The latest large-scale SCO antiterrorist exercises, “Peaceful Mission – 2012,” took place in Tajikistan’s “Chorukhdaron” military training ground in June 2012. Notably, Uzbekistan an SCO member, refrained from participating in previous and current “Peaceful Mission” exercises providing no explanations. At the same time, Uzbekistan conducted a similar yet smaller antiterrorist exercise with Kyrgyzstan in March 2014, coordination by SCO’s executive committee.

For Beijing, the antiterrorist exercise is an important means for demonstrating to its subjects, such as Uighurs and ethnic Mongols, its ability to maintain and enforce territorial integrity, subordination, and order. Aside from the improvement of the People’s Liberation Army’s professional skills, the large-scale exercise aims to maintain its control over the general Chinese population by demonstrating power and military might.

Published in Field Reports

By Jacob Zenn (the 05305/2014 of the CACI Analyst)

In 2014, U.S. troops are withdrawing from Afghanistan, despite that the Taliban and allied Central Asian Islamist militant groups, such as the Islamic Movement of Uzbekistan (IMU), remain strong in Afghanistan and Pakistan. Complicating the security landscape in Eurasia, since 2011 Syria has become a front where hundreds of Central Asian Islamist militants are fighting. If Central Asians in Syria and Afghanistan carry out their threats to launch attacks against the secular countries of Central Asia, Kyrgyzstan may emerge as a safe haven, if not also a target, for attacks.

ISLAM IN KYRG

Published in Analytical Articles

By Stephen Blank (the 05/02/2014 issue of the CACI Analyst)

The current Ukrainian crisis has focused attention on Russia’s drive to construct a Eurasian Economic Union (EEU) and a customs Union as part of it. But Ukraine is by no means the whole story, as reservations if not resistance to the project mount in Central Asia. Both Kazakhstan and Kyrgyzstan have taken steps to resist Russian encroachments and to raise the price of their admission into this union. In January 2014, Kazakhstan's government launched a plan to re-privatize the crucial Kazakh banking sector, partly in order to shield it from the tactics used by Russian banks to buy up equity in distressed banks under EEU guidelines. Kyrgyzstan also displays an increased desire to force Russia to bargain for Kyrgyzstan’s adhesion to the Customs Union and EEU. 

 

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Published in Analytical Articles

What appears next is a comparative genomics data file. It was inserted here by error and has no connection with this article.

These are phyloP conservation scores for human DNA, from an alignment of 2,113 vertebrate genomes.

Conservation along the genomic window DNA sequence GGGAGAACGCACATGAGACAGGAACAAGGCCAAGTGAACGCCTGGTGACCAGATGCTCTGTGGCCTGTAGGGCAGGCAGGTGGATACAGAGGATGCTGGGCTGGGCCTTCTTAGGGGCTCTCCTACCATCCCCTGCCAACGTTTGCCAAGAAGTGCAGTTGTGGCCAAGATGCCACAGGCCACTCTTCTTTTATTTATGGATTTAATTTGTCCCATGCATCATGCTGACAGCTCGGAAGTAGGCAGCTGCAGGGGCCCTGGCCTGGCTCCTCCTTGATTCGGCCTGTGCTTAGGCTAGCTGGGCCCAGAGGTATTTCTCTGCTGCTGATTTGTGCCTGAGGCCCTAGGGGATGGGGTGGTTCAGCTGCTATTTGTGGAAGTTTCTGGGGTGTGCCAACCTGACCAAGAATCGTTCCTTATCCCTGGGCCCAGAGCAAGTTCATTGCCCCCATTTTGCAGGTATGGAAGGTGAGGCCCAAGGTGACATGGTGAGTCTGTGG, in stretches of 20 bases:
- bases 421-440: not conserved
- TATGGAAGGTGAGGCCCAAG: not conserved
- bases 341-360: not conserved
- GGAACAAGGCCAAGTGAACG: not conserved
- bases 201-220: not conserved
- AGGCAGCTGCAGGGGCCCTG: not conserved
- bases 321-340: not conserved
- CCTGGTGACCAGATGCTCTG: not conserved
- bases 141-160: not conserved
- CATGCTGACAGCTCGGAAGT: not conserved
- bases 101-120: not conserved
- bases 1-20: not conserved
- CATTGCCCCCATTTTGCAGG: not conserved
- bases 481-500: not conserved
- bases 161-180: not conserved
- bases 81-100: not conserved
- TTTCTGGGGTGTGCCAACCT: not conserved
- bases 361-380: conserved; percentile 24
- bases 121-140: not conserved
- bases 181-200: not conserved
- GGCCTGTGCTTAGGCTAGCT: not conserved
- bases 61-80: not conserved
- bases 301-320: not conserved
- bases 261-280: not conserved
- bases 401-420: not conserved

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Joint Center Publications

Silk Road Paper Svante E. Cornell and S. Frederick Starr, Modernization and Regional Cooperation in Central Asia: A New Spring, November 2018.

Book S. Frederick Starr and Svante E. Cornell, ed., Uzbekistan’s New Face, Lanham, MD: Rowman & Littlefield, 2018.

Article Svante E. Cornell, “Turkish-Saudi Rivalry: Behind the Khashoggi Affair,” The American Interest, November 6, 2018.

Article Mamuka Tsereteli, “Landmark Caspian Deal Could Pave Way for Long-Stalled Energy Projects,” World Politics Review, September 2018.

Article Halil Karaveli, “The Myth of Erdoğan’s Power,” Foreign Affairs, August 2018.

Book Halil Karaveli, Why Turkey is Authoritarian, London: Pluto Press, 2018.

Article Svante E. Cornell, “Erbakan, Kısakürek and the Mainstreaming of Extremism in Turkey,” Current Trends in Islamist Ideology, June 2018.

Article S. Frederick Starr and Svante E. Cornell, “Uzbekistan: A New Model for Reform in the Muslim World,” Central Asia-Caucasus Analyst, May 12, 2018.

Silk Road Paper Svante E. Cornell, Religion and the Secular State in Kazakhstan, April 2018.

Book S. Frederick Starr and Svante E. Cornell, The Long Game on the Silk Road: US and EU Strategy for Central Asia and the Caucasus, Lanham, MD: Rowman & Littlefield, 2018.

Article Svante E. Cornell, “Central Asia: Where Did Islamic Radicalization Go?,” Religion, Conflict and Stability in the Former Soviet Union, eds Katya Migacheva and Bryan Frederick, Arlington, VA: RAND Corporation, 2018.

 

The Central Asia-Caucasus Analyst is a biweekly publication of the Central Asia-Caucasus Institute & Silk Road Studies Program, a Joint Transatlantic Research and Policy Center affiliated with the American Foreign Policy Council, Washington DC., and the Institute for Security and Development Policy, Stockholm. For 15 years, the Analyst has brought cutting edge analysis of the region geared toward a practitioner audience.